I subscribe to several technology related blogs and newsletters. A ProfHacker blog article, “Backup Google Documents with Insync,” caught my attention and I thought I would share it with the MyeEMBA readers.
A Chronicle of Higher Education newsletter, Wired Campus (January 17, 2012) used the following question as a section title, “Are Your Students Prepared to Be the “Knowledge Workers” of Tomorrow?” This started me thinking about MBA students as “Knowledge Workers,” which in turn caused me to ask the following questions:
Are MBA students prepared to be the “Knowledge Workers” of tomorrow?
Are MBA students preparing themselves to be the “Knowledge Workers” of tomorrow?
Do MBA students have the “Mind Set” to be the “Knowledge Workers” of tomorrow?
Do MBA students even have the “Mind Set” to be “Knowledge Workers?”
I first learned of “Knowledge Workers” while reading Peter Drucker’s book, The Effective Executive (HarperBusiness, 1966). I since discovered that “Knowledge Work” and “Knowledge Workers” are concepts that permeate many of Drucker’s writings. Quoting from Drucker’s Post-Capitalist Society (HarperBusiness, 1993: p 85):
As successful as Wikipedia appears to be, my experience is that MBA faculty members do not widely use it in their courses or encourage their MBA students to use Wikipedia as a resource or to become contributors. Moreover, when I talk with MBA faculty members, there is little agreement regarding the extent to which Wikipedia is an appropriate resource for MBA students.
While preparing for an upcoming international trip, it occurred to me that after 30 years of international travel I follow a mental checklist. I thought it would be helpful for MBA students, especially for those preparing for their MBA International Study Trip, if I shared my mental checklist. For most international trips, I do the following 12 things immediately after I purchase my airline ticket(s):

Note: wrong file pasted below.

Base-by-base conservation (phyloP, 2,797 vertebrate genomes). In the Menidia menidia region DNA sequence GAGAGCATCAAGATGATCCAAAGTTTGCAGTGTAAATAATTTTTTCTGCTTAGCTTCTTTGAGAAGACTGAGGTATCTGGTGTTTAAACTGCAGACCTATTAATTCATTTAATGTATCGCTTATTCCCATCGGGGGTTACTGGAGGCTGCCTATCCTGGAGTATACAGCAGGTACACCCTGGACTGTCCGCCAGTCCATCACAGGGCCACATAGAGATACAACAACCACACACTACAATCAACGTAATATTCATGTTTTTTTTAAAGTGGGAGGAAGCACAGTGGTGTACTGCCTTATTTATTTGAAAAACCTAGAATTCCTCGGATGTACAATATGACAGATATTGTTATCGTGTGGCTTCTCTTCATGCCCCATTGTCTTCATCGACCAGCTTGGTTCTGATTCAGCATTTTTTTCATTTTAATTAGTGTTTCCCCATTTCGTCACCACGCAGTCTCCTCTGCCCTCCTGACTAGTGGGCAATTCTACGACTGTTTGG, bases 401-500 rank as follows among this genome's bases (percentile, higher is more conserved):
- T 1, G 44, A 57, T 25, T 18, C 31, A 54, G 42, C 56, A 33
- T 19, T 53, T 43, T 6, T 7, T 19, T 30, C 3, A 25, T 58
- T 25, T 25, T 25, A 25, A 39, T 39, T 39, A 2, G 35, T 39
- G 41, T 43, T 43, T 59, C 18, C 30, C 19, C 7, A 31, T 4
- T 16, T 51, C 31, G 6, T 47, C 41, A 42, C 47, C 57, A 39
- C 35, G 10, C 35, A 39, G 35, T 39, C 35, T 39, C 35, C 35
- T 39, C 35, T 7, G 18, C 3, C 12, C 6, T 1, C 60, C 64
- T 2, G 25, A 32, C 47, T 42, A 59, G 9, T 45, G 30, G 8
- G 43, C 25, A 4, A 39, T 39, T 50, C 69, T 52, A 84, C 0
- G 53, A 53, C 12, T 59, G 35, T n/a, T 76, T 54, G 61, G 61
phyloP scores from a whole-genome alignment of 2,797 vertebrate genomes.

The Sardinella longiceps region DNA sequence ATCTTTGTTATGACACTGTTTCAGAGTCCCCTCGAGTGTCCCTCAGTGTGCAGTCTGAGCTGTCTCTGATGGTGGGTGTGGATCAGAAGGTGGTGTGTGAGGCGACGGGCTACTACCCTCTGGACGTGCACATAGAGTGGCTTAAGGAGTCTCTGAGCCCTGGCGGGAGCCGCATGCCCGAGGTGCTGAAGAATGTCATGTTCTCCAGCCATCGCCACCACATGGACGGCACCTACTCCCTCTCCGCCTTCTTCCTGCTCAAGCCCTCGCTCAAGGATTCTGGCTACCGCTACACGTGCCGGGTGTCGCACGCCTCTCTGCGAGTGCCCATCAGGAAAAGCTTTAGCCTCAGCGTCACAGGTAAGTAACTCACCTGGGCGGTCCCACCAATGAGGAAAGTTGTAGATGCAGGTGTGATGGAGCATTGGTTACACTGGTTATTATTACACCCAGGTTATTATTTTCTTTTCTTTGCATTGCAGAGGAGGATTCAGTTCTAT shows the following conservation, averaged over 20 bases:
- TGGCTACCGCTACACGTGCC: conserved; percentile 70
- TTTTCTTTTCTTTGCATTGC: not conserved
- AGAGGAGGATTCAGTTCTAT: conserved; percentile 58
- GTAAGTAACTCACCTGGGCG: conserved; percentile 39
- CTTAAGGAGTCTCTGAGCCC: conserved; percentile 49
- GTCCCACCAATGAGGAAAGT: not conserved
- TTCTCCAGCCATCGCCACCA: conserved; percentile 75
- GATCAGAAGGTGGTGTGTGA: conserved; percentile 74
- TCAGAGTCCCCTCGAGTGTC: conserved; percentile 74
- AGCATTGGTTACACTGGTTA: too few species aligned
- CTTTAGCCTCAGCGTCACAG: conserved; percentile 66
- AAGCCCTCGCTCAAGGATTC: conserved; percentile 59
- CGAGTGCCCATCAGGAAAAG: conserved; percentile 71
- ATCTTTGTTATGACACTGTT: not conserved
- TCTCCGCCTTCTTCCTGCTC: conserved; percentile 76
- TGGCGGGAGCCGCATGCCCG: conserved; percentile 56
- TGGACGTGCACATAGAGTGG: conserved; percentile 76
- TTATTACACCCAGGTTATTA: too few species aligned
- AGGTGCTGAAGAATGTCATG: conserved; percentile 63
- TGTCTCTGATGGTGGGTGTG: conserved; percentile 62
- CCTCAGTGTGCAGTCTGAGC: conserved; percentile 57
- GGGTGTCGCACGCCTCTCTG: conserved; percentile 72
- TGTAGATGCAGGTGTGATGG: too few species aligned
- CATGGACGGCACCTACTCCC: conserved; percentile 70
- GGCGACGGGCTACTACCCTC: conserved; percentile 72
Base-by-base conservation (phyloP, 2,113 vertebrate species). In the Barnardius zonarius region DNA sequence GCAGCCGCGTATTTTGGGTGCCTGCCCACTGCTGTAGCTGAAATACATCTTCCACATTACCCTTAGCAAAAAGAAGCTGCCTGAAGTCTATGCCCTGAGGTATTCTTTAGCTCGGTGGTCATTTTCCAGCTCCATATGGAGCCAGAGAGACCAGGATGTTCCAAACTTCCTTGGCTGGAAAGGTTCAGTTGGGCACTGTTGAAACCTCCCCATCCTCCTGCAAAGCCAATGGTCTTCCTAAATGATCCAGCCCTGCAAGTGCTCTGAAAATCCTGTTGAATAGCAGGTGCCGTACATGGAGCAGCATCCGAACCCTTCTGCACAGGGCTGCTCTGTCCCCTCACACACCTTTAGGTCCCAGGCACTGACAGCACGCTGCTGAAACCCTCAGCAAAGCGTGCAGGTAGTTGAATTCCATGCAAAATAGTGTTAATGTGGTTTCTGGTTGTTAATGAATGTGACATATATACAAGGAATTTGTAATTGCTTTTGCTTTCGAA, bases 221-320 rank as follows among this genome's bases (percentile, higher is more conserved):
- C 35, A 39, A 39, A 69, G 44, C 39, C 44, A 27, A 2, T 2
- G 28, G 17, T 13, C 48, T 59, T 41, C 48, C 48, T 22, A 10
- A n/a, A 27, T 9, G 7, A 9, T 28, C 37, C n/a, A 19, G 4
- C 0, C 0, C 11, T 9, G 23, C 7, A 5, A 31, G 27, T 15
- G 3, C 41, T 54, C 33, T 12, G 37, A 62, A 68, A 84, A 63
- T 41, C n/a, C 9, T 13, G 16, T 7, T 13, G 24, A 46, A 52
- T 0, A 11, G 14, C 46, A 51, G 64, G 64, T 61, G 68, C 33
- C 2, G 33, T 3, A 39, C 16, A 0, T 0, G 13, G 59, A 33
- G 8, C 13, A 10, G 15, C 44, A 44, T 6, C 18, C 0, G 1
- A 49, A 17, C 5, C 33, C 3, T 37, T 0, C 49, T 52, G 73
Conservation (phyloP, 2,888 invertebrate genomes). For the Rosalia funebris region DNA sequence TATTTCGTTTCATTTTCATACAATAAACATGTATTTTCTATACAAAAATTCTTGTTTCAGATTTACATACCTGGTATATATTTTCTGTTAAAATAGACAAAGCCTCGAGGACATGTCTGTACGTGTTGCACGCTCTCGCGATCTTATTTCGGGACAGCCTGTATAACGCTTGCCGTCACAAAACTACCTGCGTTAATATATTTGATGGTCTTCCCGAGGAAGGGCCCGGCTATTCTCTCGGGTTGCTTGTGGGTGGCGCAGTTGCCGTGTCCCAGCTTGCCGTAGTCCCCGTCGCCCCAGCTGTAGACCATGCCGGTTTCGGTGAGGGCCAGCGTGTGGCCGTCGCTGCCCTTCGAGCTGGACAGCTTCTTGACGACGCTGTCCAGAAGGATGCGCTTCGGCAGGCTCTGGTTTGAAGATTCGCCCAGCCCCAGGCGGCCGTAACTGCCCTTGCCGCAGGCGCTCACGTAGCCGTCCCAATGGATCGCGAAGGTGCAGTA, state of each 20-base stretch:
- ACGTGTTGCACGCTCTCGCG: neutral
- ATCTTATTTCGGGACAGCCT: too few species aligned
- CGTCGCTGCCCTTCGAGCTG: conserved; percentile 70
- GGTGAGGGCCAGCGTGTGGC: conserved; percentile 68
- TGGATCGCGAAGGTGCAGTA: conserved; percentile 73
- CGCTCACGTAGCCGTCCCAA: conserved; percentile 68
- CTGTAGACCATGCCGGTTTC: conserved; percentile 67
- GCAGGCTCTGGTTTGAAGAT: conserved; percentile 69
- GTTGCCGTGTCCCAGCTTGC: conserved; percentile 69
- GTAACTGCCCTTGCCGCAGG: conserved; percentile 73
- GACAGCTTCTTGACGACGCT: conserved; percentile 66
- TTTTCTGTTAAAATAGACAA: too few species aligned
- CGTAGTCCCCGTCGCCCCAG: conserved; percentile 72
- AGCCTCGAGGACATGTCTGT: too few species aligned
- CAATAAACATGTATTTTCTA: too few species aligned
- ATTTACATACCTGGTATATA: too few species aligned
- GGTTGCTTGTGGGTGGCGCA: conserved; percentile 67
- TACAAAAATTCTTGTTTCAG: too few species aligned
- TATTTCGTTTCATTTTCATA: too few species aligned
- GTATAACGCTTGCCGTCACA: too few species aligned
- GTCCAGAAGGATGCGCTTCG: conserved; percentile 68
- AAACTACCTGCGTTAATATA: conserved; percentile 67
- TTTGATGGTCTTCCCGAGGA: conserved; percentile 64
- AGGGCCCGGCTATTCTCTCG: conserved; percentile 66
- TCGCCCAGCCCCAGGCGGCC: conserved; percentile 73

Two of my recent articles, “MBA Students Do You See Yourself as Your MBA Peers See You” and “MBA Program No Asshole Rule” addressed MBA student behavior while enrolled in an MBA program. A behavior related area that appears to be gaining interest is online business etiquette, a topic that is certainly something MBA students need to keep in mind as they use multiple forms of social media to advance their careers and interact with their MBA classmates, faculty, staff, and other professionals. One online misstep can have an adverse impact on one’s career advancement. Click on the title to read the complete article.
Can MBA students learn to be creative during their MBA program? More importantly, if they do learn to be creative during this time, will they be creative throughout their careers? On the other hand, is creativity something that MBA students can cultivate through rigorous training during their graduate programs and continue developing by deliberately practicing certain core abilities and skills over an extended period? The simple answer is yes. However, research suggests that increasing one’s creativity requires rigorous training and practice. If this is the case, then many, if not most MBA students, will find the answer is no because their MBA program’s design seldom provides the appropriate course content and practice time necessary for developing lifelong creativity.
MBA students often overlook their MBA classmates as potential resources for helping them develop professionally. Peer-to-peer activities such as coaching and mentoring may be an option for some MBA students while they are earning their MBA degree. Click on the title to learn more.